GSA Annual Meeting in Phoenix, Arizona, USA - 2019

Paper No. 118-2
Presentation Time: 9:00 AM-6:30 PM


RYAN, Delaney R., Department of Geological and Environmental Sciences, Appalachian State University, Boone, NC 28608 and HAGEMAN, Steven J., Department of Geological and Environmental Sciences, Appalachian State University, 572 Rivers Street, Boone, NC 28608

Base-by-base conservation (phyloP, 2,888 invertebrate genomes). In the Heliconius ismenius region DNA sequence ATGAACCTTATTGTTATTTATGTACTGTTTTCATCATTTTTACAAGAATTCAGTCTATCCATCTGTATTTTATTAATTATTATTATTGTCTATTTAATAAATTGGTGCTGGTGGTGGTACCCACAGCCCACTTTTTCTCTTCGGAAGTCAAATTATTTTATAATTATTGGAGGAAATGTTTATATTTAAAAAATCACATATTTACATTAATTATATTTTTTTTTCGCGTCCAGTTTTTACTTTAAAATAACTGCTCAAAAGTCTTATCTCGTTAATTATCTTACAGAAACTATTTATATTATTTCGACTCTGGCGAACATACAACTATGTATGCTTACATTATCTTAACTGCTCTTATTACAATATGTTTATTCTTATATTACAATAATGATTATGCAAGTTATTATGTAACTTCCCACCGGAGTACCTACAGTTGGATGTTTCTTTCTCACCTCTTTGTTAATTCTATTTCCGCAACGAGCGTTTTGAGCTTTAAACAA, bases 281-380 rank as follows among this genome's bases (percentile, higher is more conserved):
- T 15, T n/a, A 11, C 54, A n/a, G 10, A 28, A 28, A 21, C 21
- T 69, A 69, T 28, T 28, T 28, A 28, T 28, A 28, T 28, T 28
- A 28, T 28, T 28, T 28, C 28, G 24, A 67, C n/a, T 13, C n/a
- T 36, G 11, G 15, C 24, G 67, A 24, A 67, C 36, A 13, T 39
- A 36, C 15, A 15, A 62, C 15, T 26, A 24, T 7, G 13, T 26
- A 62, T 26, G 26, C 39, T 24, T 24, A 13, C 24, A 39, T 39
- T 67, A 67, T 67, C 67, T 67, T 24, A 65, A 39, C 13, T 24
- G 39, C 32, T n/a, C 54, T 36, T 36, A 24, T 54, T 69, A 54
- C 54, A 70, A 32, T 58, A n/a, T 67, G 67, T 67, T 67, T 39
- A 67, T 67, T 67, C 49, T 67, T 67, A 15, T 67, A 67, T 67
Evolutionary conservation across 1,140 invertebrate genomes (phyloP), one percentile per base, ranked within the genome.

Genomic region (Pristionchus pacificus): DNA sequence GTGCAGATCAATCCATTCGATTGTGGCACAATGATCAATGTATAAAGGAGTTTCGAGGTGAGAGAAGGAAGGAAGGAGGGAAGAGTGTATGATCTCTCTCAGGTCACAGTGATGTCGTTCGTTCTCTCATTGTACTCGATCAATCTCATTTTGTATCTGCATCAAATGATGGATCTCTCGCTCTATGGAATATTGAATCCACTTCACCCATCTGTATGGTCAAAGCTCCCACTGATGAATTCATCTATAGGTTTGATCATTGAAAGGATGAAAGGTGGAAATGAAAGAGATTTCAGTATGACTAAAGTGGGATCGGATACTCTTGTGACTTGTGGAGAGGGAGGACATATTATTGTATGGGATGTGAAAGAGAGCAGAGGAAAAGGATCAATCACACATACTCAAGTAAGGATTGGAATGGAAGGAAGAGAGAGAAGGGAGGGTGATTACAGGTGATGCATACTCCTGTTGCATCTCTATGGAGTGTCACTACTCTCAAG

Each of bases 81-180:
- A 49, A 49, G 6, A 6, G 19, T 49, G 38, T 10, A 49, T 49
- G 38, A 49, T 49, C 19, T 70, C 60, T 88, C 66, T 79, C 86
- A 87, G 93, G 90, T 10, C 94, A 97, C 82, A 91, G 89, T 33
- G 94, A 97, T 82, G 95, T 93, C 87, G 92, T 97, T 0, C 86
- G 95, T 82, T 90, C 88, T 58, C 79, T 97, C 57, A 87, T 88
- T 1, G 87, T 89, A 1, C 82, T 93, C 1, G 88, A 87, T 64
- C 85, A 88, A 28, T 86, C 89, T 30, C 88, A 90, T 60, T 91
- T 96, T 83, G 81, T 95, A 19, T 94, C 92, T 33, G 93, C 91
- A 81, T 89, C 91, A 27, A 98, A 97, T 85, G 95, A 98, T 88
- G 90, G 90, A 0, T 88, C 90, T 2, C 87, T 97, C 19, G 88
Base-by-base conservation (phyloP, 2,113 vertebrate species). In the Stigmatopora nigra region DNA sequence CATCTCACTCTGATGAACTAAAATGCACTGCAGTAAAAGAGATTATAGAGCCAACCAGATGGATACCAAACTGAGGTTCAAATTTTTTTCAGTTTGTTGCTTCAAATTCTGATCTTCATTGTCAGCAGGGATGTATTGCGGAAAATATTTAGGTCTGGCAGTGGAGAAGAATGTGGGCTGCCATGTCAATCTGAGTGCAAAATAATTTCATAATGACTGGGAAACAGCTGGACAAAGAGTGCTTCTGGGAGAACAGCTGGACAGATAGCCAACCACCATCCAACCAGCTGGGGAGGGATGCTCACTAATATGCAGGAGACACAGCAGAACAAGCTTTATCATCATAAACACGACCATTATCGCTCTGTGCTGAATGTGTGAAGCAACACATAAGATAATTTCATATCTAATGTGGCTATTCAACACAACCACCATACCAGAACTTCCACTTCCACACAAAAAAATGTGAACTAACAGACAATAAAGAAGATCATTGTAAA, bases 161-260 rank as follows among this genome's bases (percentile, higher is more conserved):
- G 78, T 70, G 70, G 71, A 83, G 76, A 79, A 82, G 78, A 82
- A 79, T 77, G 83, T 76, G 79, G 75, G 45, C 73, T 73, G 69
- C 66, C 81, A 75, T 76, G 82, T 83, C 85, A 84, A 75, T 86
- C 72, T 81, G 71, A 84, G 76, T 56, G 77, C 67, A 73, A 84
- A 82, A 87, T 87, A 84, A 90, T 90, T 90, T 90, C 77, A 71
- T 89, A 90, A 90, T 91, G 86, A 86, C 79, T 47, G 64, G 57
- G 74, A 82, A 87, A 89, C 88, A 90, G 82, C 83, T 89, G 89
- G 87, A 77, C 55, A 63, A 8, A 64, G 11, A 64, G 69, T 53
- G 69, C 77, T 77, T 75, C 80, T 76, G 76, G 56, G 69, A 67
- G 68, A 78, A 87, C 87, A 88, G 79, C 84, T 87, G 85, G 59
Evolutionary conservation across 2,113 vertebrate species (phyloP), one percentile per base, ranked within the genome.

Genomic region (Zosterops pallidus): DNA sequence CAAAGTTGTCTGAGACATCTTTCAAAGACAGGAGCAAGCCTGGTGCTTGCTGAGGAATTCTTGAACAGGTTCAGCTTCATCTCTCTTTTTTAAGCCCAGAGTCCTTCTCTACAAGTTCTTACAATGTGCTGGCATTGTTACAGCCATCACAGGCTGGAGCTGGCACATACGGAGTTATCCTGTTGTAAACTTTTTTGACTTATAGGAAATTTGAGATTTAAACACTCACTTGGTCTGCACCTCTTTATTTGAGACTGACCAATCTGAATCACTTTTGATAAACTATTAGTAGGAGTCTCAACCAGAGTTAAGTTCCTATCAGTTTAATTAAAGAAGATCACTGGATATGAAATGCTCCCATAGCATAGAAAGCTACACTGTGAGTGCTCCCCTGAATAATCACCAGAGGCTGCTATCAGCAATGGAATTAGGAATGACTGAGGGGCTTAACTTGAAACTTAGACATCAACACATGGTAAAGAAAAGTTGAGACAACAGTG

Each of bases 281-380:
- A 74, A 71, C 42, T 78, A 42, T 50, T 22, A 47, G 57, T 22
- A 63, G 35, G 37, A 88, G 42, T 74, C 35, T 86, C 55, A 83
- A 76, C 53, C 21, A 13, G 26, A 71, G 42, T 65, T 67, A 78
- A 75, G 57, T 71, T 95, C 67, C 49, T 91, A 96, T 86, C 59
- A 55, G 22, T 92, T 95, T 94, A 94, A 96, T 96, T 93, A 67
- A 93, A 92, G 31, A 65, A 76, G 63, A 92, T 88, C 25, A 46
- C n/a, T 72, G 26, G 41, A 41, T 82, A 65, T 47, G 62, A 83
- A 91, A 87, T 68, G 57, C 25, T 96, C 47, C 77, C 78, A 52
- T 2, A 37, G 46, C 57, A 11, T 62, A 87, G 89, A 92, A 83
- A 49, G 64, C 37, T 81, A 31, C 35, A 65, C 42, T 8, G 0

Brachiopod shell morphology is well characterized descriptively based on valve shapes, but is poorly integrated in a scheme that allows for quantitative comparison across disparate forms. A focus on overall variation of valve morphology, independent of taxonomic classification, provides an avenue to define a morpho-ecospace and relative disparity within the phylum. From this, morpho-ecospace and distributional patterns of other factors can be compared, (e.g., environmental, phylogenetic, paleobiogeographic). This study aims to provide a standardized way in which to document morphologic variation in overall shell form of all know articulate brachiopod groups, in a systematic manner by placing forms in a concise multivariate morpho-ecospace. We evaluated multiple approaches to defining a brachiopod shell morphospace (e.g. traditionally defined characters, investigation of novel derived characters, and detailed landmark shape analysis). Our defined morphospace is based on a limited number of 2-D landmarks taken independently from dorsal and sagittal shell outlines and a series of size-standardized linear distance characters (e.g. max length, mid-shell width, etc.) were calculated from Procrustes transformed landmarks for both dorsal and sagittal orientations and combined into a single data set of nine characters per genus-level OTUs. Principal component space based on these data provides a context for qualitative and quantitative comparison of dorsal and sagittal shell morphology in similar and disparate brachiopods. Categorical data, e.g. presence-absence of features, are integrated with results of PCA to refine the morphospace. In an initial test of the methodology, we are applying it to an evaluation of the morpho-ecospace occupation of the late Ordovician Richmondian invasion of the Cincinnati region brachiopod fauna based on work of Stigall and others. These methods have further implications for broader studies of evolution, migration events, biogeographic distribution, and concepts surrounding ecological niches.